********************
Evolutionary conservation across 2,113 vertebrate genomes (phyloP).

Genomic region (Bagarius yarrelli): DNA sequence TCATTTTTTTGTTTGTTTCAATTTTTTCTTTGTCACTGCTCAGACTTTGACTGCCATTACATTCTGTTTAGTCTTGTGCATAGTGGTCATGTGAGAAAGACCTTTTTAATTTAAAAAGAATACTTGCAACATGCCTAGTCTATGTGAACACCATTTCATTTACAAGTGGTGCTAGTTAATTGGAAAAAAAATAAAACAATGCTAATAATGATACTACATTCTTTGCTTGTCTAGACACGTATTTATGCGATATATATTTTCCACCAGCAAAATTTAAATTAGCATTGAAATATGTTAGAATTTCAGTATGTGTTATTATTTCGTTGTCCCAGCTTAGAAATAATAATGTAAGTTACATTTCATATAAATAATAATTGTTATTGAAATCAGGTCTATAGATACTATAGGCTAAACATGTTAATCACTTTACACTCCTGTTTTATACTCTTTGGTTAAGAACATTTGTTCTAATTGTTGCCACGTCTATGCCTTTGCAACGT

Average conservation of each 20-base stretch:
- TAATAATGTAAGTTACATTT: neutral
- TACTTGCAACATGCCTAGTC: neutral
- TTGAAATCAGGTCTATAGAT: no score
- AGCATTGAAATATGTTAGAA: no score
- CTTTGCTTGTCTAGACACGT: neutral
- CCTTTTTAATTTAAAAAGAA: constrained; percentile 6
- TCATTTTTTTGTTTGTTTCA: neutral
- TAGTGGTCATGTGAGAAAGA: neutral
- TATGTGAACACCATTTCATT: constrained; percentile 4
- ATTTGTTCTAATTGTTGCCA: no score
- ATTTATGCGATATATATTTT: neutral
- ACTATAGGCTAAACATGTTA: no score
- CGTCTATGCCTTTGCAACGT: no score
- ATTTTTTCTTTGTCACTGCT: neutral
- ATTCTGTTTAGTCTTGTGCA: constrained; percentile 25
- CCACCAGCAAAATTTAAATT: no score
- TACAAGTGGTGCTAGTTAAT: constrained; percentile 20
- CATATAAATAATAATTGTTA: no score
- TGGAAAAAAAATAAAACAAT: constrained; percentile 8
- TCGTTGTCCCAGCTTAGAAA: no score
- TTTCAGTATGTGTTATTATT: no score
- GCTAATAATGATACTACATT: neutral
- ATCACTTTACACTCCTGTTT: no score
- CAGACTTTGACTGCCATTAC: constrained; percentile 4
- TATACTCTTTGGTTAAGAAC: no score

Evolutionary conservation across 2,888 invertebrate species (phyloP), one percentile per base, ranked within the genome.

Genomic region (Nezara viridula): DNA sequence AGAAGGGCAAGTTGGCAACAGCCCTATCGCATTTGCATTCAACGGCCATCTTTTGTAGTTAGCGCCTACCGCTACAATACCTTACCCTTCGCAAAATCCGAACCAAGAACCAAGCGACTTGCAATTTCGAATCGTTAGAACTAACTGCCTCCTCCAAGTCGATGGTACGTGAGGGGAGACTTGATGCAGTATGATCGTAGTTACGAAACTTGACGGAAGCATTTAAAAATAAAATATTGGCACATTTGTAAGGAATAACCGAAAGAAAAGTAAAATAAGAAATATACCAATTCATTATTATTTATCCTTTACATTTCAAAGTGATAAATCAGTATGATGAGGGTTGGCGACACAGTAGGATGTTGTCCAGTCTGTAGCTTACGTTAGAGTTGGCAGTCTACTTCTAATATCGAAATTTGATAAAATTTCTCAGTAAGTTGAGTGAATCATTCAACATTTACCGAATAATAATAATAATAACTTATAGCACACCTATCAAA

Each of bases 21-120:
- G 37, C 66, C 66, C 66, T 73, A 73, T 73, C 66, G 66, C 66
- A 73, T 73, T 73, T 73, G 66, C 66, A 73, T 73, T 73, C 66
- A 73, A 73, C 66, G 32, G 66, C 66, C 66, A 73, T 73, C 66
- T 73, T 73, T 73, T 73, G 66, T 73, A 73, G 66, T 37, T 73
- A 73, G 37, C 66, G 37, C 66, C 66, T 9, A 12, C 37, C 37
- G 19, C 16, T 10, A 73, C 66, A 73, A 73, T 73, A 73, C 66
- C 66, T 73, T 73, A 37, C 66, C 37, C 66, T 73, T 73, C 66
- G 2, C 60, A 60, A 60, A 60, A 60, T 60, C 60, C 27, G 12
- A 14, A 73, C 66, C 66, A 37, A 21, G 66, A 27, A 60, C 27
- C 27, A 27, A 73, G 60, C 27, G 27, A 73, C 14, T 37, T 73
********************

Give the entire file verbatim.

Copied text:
Evolutionary conservation across 2,113 vertebrate genomes (phyloP).

Genomic region (Bagarius yarrelli): DNA sequence TCATTTTTTTGTTTGTTTCAATTTTTTCTTTGTCACTGCTCAGACTTTGACTGCCATTACATTCTGTTTAGTCTTGTGCATAGTGGTCATGTGAGAAAGACCTTTTTAATTTAAAAAGAATACTTGCAACATGCCTAGTCTATGTGAACACCATTTCATTTACAAGTGGTGCTAGTTAATTGGAAAAAAAATAAAACAATGCTAATAATGATACTACATTCTTTGCTTGTCTAGACACGTATTTATGCGATATATATTTTCCACCAGCAAAATTTAAATTAGCATTGAAATATGTTAGAATTTCAGTATGTGTTATTATTTCGTTGTCCCAGCTTAGAAATAATAATGTAAGTTACATTTCATATAAATAATAATTGTTATTGAAATCAGGTCTATAGATACTATAGGCTAAACATGTTAATCACTTTACACTCCTGTTTTATACTCTTTGGTTAAGAACATTTGTTCTAATTGTTGCCACGTCTATGCCTTTGCAACGT

Average conservation of each 20-base stretch:
- TAATAATGTAAGTTACATTT: neutral
- TACTTGCAACATGCCTAGTC: neutral
- TTGAAATCAGGTCTATAGAT: no score
- AGCATTGAAATATGTTAGAA: no score
- CTTTGCTTGTCTAGACACGT: neutral
- CCTTTTTAATTTAAAAAGAA: constrained; percentile 6
- TCATTTTTTTGTTTGTTTCA: neutral
- TAGTGGTCATGTGAGAAAGA: neutral
- TATGTGAACACCATTTCATT: constrained; percentile 4
- ATTTGTTCTAATTGTTGCCA: no score
- ATTTATGCGATATATATTTT: neutral
- ACTATAGGCTAAACATGTTA: no score
- CGTCTATGCCTTTGCAACGT: no score
- ATTTTTTCTTTGTCACTGCT: neutral
- ATTCTGTTTAGTCTTGTGCA: constrained; percentile 25
- CCACCAGCAAAATTTAAATT: no score
- TACAAGTGGTGCTAGTTAAT: constrained; percentile 20
- CATATAAATAATAATTGTTA: no score
- TGGAAAAAAAATAAAACAAT: constrained; percentile 8
- TCGTTGTCCCAGCTTAGAAA: no score
- TTTCAGTATGTGTTATTATT: no score
- GCTAATAATGATACTACATT: neutral
- ATCACTTTACACTCCTGTTT: no score
- CAGACTTTGACTGCCATTAC: constrained; percentile 4
- TATACTCTTTGGTTAAGAAC: no score

Evolutionary conservation across 2,888 invertebrate species (phyloP), one percentile per base, ranked within the genome.

Genomic region (Nezara viridula): DNA sequence AGAAGGGCAAGTTGGCAACAGCCCTATCGCATTTGCATTCAACGGCCATCTTTTGTAGTTAGCGCCTACCGCTACAATACCTTACCCTTCGCAAAATCCGAACCAAGAACCAAGCGACTTGCAATTTCGAATCGTTAGAACTAACTGCCTCCTCCAAGTCGATGGTACGTGAGGGGAGACTTGATGCAGTATGATCGTAGTTACGAAACTTGACGGAAGCATTTAAAAATAAAATATTGGCACATTTGTAAGGAATAACCGAAAGAAAAGTAAAATAAGAAATATACCAATTCATTATTATTTATCCTTTACATTTCAAAGTGATAAATCAGTATGATGAGGGTTGGCGACACAGTAGGATGTTGTCCAGTCTGTAGCTTACGTTAGAGTTGGCAGTCTACTTCTAATATCGAAATTTGATAAAATTTCTCAGTAAGTTGAGTGAATCATTCAACATTTACCGAATAATAATAATAATAACTTATAGCACACCTATCAAA

Each of bases 21-120:
- G 37, C 66, C 66, C 66, T 73, A 73, T 73, C 66, G 66, C 66
- A 73, T 73, T 73, T 73, G 66, C 66, A 73, T 73, T 73, C 66
- A 73, A 73, C 66, G 32, G 66, C 66, C 66, A 73, T 73, C 66
- T 73, T 73, T 73, T 73, G 66, T 73, A 73, G 66, T 37, T 73
- A 73, G 37, C 66, G 37, C 66, C 66, T 9, A 12, C 37, C 37
- G 19, C 16, T 10, A 73, C 66, A 73, A 73, T 73, A 73, C 66
- C 66, T 73, T 73, A 37, C 66, C 37, C 66, T 73, T 73, C 66
- G 2, C 60, A 60, A 60, A 60, A 60, T 60, C 60, C 27, G 12
- A 14, A 73, C 66, C 66, A 37, A 21, G 66, A 27, A 60, C 27
- C 27, A 27, A 73, G 60, C 27, G 27, A 73, C 14, T 37, T 73